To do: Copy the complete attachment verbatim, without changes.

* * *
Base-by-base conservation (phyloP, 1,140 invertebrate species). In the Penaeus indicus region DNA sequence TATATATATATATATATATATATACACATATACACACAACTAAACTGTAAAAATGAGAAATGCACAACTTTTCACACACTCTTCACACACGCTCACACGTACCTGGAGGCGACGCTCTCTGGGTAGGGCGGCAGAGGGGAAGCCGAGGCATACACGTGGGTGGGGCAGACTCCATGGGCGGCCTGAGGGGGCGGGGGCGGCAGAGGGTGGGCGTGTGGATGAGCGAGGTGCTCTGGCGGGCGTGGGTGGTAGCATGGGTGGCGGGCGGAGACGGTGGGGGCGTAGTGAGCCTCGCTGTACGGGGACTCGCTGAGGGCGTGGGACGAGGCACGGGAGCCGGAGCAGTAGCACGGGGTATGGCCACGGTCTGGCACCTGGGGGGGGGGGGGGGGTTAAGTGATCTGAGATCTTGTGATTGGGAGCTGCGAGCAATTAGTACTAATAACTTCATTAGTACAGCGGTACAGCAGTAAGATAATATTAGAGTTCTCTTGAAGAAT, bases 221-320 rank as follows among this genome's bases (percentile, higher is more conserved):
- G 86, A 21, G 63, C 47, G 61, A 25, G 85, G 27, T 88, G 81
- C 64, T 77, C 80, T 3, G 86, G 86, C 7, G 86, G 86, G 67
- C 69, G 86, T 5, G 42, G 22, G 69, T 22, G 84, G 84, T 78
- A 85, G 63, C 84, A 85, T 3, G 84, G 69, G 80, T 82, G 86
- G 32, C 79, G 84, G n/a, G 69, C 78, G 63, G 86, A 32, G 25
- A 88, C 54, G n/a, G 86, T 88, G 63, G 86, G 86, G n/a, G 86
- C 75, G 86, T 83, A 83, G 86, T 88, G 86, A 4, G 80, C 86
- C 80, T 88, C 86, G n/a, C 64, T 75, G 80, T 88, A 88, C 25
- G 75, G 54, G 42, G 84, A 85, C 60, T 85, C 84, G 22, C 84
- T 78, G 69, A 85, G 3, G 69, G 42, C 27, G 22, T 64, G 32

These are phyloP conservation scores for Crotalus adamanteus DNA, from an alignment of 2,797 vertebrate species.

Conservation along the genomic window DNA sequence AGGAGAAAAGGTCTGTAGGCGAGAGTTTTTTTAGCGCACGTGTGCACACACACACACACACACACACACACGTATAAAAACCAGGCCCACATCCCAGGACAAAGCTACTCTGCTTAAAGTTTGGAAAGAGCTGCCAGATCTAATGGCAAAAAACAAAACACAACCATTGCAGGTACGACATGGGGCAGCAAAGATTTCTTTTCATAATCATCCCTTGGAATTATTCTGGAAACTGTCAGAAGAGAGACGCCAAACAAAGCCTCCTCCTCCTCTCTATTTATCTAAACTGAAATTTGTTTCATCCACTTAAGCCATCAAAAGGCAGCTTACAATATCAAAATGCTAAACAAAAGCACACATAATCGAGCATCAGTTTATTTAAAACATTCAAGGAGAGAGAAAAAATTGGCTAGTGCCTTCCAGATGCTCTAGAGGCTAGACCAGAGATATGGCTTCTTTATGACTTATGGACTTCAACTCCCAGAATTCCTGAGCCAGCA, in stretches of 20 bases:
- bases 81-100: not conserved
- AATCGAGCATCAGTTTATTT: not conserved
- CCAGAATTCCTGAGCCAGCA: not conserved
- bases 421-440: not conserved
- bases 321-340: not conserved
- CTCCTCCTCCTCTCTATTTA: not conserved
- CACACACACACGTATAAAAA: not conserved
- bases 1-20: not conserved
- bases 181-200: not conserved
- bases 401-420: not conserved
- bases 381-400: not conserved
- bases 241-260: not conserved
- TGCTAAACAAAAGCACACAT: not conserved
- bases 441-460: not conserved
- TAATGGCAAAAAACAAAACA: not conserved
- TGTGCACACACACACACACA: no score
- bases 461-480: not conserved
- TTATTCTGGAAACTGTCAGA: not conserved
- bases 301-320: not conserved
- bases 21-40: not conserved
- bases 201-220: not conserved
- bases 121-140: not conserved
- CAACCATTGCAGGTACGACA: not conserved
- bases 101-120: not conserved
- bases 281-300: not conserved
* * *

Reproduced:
Base-by-base conservation (phyloP, 1,140 invertebrate species). In the Penaeus indicus region DNA sequence TATATATATATATATATATATATACACATATACACACAACTAAACTGTAAAAATGAGAAATGCACAACTTTTCACACACTCTTCACACACGCTCACACGTACCTGGAGGCGACGCTCTCTGGGTAGGGCGGCAGAGGGGAAGCCGAGGCATACACGTGGGTGGGGCAGACTCCATGGGCGGCCTGAGGGGGCGGGGGCGGCAGAGGGTGGGCGTGTGGATGAGCGAGGTGCTCTGGCGGGCGTGGGTGGTAGCATGGGTGGCGGGCGGAGACGGTGGGGGCGTAGTGAGCCTCGCTGTACGGGGACTCGCTGAGGGCGTGGGACGAGGCACGGGAGCCGGAGCAGTAGCACGGGGTATGGCCACGGTCTGGCACCTGGGGGGGGGGGGGGGGTTAAGTGATCTGAGATCTTGTGATTGGGAGCTGCGAGCAATTAGTACTAATAACTTCATTAGTACAGCGGTACAGCAGTAAGATAATATTAGAGTTCTCTTGAAGAAT, bases 221-320 rank as follows among this genome's bases (percentile, higher is more conserved):
- G 86, A 21, G 63, C 47, G 61, A 25, G 85, G 27, T 88, G 81
- C 64, T 77, C 80, T 3, G 86, G 86, C 7, G 86, G 86, G 67
- C 69, G 86, T 5, G 42, G 22, G 69, T 22, G 84, G 84, T 78
- A 85, G 63, C 84, A 85, T 3, G 84, G 69, G 80, T 82, G 86
- G 32, C 79, G 84, G n/a, G 69, C 78, G 63, G 86, A 32, G 25
- A 88, C 54, G n/a, G 86, T 88, G 63, G 86, G 86, G n/a, G 86
- C 75, G 86, T 83, A 83, G 86, T 88, G 86, A 4, G 80, C 86
- C 80, T 88, C 86, G n/a, C 64, T 75, G 80, T 88, A 88, C 25
- G 75, G 54, G 42, G 84, A 85, C 60, T 85, C 84, G 22, C 84
- T 78, G 69, A 85, G 3, G 69, G 42, C 27, G 22, T 64, G 32

These are phyloP conservation scores for Crotalus adamanteus DNA, from an alignment of 2,797 vertebrate species.

Conservation along the genomic window DNA sequence AGGAGAAAAGGTCTGTAGGCGAGAGTTTTTTTAGCGCACGTGTGCACACACACACACACACACACACACACGTATAAAAACCAGGCCCACATCCCAGGACAAAGCTACTCTGCTTAAAGTTTGGAAAGAGCTGCCAGATCTAATGGCAAAAAACAAAACACAACCATTGCAGGTACGACATGGGGCAGCAAAGATTTCTTTTCATAATCATCCCTTGGAATTATTCTGGAAACTGTCAGAAGAGAGACGCCAAACAAAGCCTCCTCCTCCTCTCTATTTATCTAAACTGAAATTTGTTTCATCCACTTAAGCCATCAAAAGGCAGCTTACAATATCAAAATGCTAAACAAAAGCACACATAATCGAGCATCAGTTTATTTAAAACATTCAAGGAGAGAGAAAAAATTGGCTAGTGCCTTCCAGATGCTCTAGAGGCTAGACCAGAGATATGGCTTCTTTATGACTTATGGACTTCAACTCCCAGAATTCCTGAGCCAGCA, in stretches of 20 bases:
- bases 81-100: not conserved
- AATCGAGCATCAGTTTATTT: not conserved
- CCAGAATTCCTGAGCCAGCA: not conserved
- bases 421-440: not conserved
- bases 321-340: not conserved
- CTCCTCCTCCTCTCTATTTA: not conserved
- CACACACACACGTATAAAAA: not conserved
- bases 1-20: not conserved
- bases 181-200: not conserved
- bases 401-420: not conserved
- bases 381-400: not conserved
- bases 241-260: not conserved
- TGCTAAACAAAAGCACACAT: not conserved
- bases 441-460: not conserved
- TAATGGCAAAAAACAAAACA: not conserved
- TGTGCACACACACACACACA: no score
- bases 461-480: not conserved
- TTATTCTGGAAACTGTCAGA: not conserved
- bases 301-320: not conserved
- bases 21-40: not conserved
- bases 201-220: not conserved
- bases 121-140: not conserved
- CAACCATTGCAGGTACGACA: not conserved
- bases 101-120: not conserved
- bases 281-300: not conserved